Cellulose, by the way, was discovered in 1834 by the French chemist Anselme Payen. By calling it cellulose (because it existed in cell walls), he set the fashion for using the “ose” suffix in the naming of carbohydrates. One year earlier, he had set the fashion for using the “ase” suffix in the naming of enzymes, when he discovered and named diastase, the first enzyme to be prepared in concentrated form. Diastase, which catalyzes the conversion of starch to simple sugars, is found in malt, which comes from grain—usually barley.
Prowashonupana—The Indians that Never Were
Prowashonupana (“Prowash” for short) was developed during the 1980s by Robert F. Eslick, a plant breeder and agronomist at Montana State University who sought to improve barley for the benefit of Montana growers. He identified numerous genes that favorably altered various characteristics of Compana and Betzes, two barley varieties that are well adapted to Montana’s growing conditions.
Through selective cross-breeding (applied genetics), he produced a number of new barley cultivars, including Prowashonupana, which turned out, to his surprise, to be exceptionally rich in beta-glucan. This caused quite a stir in barley circles. Commercial development of Prowashonupana began in 1996, but it has been grown on a large scale—mostly in Montana and other northern plains states—only since about 2002.
But how did Eslick come up with that exotic name? It sounds vaguely Indian—could it be the name of a little-known tribe that once lived in Montana, or perhaps a traditional Indian name for Montana, meaning “Place Where Good Barley Grows”? (Actually, barley isn’t native to the Americas—Columbus brought it here.) No, a search through all known American Indian terms will come up dry.
The truth is more prosaic. The name Prowashonupana was imaginatively cobbled together from English words that are relevant to barley:*
Pro – Protein. This cultivar is high in protein, mostly of a type called hordein (from the botanical name for barley, Hordeum vulgare), which is closely related to the gluten found in wheat, rye, and barley itself.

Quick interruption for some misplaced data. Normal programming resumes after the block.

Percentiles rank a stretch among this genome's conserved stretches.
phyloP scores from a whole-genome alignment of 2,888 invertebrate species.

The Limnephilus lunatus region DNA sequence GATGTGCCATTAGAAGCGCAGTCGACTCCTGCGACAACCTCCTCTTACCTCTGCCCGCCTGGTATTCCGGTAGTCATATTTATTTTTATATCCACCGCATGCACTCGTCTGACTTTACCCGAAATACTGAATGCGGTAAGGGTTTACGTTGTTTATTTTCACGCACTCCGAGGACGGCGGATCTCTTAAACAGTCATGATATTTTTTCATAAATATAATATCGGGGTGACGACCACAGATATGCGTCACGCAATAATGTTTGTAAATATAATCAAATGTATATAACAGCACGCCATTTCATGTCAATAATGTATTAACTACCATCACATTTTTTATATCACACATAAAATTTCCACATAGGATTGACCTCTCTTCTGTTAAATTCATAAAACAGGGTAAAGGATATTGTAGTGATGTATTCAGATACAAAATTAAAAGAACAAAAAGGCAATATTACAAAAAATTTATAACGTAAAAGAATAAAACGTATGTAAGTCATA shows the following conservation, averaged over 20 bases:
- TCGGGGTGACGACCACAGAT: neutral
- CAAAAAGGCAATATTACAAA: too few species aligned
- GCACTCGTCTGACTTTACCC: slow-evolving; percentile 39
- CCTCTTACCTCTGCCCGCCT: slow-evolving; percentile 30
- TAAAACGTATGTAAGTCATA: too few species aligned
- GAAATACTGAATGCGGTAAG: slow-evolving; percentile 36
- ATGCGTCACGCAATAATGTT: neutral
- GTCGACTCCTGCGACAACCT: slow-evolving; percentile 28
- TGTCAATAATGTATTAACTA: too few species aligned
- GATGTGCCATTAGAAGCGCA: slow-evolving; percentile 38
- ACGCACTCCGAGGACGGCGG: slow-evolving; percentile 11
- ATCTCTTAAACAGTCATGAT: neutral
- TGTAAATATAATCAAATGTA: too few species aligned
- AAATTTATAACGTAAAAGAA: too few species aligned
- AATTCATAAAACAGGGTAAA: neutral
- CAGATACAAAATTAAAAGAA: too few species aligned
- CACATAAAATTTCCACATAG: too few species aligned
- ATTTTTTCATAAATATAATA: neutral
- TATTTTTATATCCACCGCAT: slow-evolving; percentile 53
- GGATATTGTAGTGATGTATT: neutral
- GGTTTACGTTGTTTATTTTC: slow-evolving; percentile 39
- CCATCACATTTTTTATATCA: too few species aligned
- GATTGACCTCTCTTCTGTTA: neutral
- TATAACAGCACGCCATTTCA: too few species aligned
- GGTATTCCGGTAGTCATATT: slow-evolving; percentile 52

Wa – Waxy starch. The starch in regular barley grains consists of two alpha-glucans; both consist entirely of glucose molecules, but they’re linked in different ways. About 25% is amylose (a straight-chain polymer), and about 75% is amylopectin (a branched-chain polymer). Barley grains that carry the “waxy” gene, however, are incapable of producing amylose, so their starch consists of 100% amylopectin. This gives the kernels’ interior a soft, waxy consistency, and it confers a variety of benefits for barley producers and their customers in the food and other industries.
Sho – Short awns. In cereal-grain terminology, awns are the slender, bristly “hairs” at the tip of the plant. Barley awns can be very short to very long, depending on the variety.
Nu – Nude. That’s right, there’s nude barley out there in plain sight of the children. It’s also called naked barley, but the term now preferred by most botanists is “hulless.” It’s not that hulless varieties don’t have the same kind of tough, hard hulls as are found in regular barleys—they do, but the hulls adhere to the kernels only weakly and come off easily in the combine during harvest, just as wheat hulls do. This desirable outcome yields the “nude” kernels with the outer bran layer intact, i.e., the whole grain. Unlike oats, in which most of the beta-glucan is concentrated in the bran, barley’s beta-glucan is distributed throughout the entire kernel, so even if the bran is polished off to make pot barley or pearl barley, there’s plenty of beta-glucan left to provide the health benefits.
Pana – Compana. This barley variety was the parent of Prowashonupana, which carries the genes that were selected for in the cross-breeding experiments. Other new cultivars were based on the Betzes variety. There are many new waxy hulless varieties of barley with desirable properties.
As invented names go, that one is pretty clever, no? Perhaps some Plains Indians should adopt it as their name for “really good barley that’s naturally rich in beta-glucans and that can help us be healthier and lose weight.”
Beta-Glucan Is Very Viscous
An extremely important factor in beta-glucan’s physiological effects is its high viscosity, which is related primarily to the length of its polymeric chains, each of which contains from about 20,000 to 1,000,000 glucose molecules. In the intestines, the viscous, gelatinous beta-glucan solution slows the digestion of foods and the absorption of nutrients, such as glucose—two good ways to minimize the glycemic index. These properties make beta-glucan-rich foods particularly well suited to patients who are obese or diabetic.